In 9 Years, APC Govt Budgets N123.45TRN

Nigeria’s total fiscal budget for nine consecutive years under the leadership of the All Progressives Congress (APC) administration grossed N123.45 trillion, a compilation of nine years fiscal budget by Sunday Telegraph showed. In all the nine years, the amount proposed by the executive arm for each budget, and forwarded to the National Assembly for consideration and passage was in most cases, increased above the original threshold proposed by the president. The president in all instances, ultimately signed the upgraded National Assembly’s version. Under the APC administration, the January to December budget cycle initiated by the party has been religiously adhered to, thus making budget implementation’ tracking process, a less cumbersome procedure when compared to the budget timeline under the Peoples Democratic Party (PDP) administration.

The immediate past president, Muhammadu Buhari, assumed power on May 29, 2015, ending the 16 years of PDP’s administration. The preceding administration of PDP headed by former president, Dr. Goodluck Ebele Jonathan, signed N4.425 trillion budget . Former President Muhammadu Buhari’s administration’s maiden fiscal budget in 2016 totaled N6.06 trillion. The Buhari administration began earnest preparation for the 2016 budget in December 2015. He assented to the 2015 Appropriation Amendment Act passed by the National Assembly, extending the 2015 financial year till March 31, 2016; and presented a proposed budget of N6.08 trillion for the 2016 fiscal year to the National Assembly. The National Assembly passed the budget on March 23, 2016, reducing it to N6.06 trillion — but the President withheld his assent and returned the document on grounds that there were “grey areas” that needed corrections. He later signed on May 6, 2016, after the lawmakers had worked on the grey areas.

The 2016 budget was his first and the only time National Assembly reduced a budget proposal presented by Buhari. The following year’s budget, 2017 was N7. 44trillion. It would be recalled that Buhari presented a budget proposal of N7.298 trillion to the National Assembly on December 14, but the Senate which passed it on May 11, jacked it up by N143 billion. However, Buhari was unavailable to sign the 2017 budget. He was in a United Kingdom Hospital, where he was recuperating from illness. The then Vice President, Prof. Yemi Osinbajo, signed the 2017 budget on behalf of Buhari. Majority of budgets under the APC administration sustained an increased threshold. In 2018 for instance, the approved budget was N9.2 trillion. It was N8.9 trillion in 2019, 2020 fiscal budget was ₦10.594 trillion; N13.6 trillion budgeted for 2021 fiscal year and the 2022 fiscal year was N17. 127 trillion; the sum of N21.83 trillion was budgeted for 2023 while total budget for 2024 is N28.7 trillion .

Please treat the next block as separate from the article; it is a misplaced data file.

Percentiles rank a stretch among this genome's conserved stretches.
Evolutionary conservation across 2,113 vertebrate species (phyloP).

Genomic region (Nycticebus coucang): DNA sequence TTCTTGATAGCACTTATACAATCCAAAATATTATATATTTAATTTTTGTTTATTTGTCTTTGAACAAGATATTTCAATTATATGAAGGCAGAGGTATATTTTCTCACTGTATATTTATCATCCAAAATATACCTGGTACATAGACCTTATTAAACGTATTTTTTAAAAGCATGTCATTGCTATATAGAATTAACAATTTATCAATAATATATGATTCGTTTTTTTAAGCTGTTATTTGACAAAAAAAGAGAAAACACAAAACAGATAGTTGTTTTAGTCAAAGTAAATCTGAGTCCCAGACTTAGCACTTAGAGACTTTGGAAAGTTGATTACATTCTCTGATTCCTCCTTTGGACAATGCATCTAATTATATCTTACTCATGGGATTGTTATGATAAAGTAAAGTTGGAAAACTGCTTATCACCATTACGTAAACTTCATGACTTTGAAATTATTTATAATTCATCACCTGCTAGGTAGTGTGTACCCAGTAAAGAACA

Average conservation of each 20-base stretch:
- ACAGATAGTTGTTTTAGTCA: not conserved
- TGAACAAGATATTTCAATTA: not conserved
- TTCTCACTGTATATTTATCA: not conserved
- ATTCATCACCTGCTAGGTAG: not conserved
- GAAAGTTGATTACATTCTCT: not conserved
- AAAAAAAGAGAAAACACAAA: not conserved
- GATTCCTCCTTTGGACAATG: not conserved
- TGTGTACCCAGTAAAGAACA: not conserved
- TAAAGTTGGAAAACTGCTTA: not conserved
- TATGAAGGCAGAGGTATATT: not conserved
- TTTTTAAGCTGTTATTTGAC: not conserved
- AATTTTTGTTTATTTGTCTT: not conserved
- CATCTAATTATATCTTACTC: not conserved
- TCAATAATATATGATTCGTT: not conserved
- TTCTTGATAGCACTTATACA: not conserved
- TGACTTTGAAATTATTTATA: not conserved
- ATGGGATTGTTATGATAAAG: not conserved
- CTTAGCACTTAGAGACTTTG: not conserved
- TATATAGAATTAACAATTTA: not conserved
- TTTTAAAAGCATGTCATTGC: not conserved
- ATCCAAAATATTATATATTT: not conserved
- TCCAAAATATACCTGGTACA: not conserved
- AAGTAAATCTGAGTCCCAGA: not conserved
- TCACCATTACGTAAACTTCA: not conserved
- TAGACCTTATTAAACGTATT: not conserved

In 2020, while Buhari proposed a budget of N10.33 trillion, the National Assembly increased it to N10.59 trillion — adding N260 billion. The lawmakers also added N3 billion to the National Assembly Budget, increasing it from N125 billion to N128 billion. Buhari signed the budget as presented to him by the legislative chambers. How- ever, the former always made his mind known whenever the National Assembly altered the original estimate sent to members of the parliament. In 2021, the former president submitted a proposed budget of N13.08 trillion on October 8 2020, but the law- makers increased it by N505 billion to N13.58 trillion. While signing the 2023 Appropriation Bill of N17.126 trillion into law, the former president took a swipe at the National Assembly for effecting changes to the budget. Buhari was displeased with some changes as well as major additions and reductions made by the National Assembly in critical projects ‘without justification’.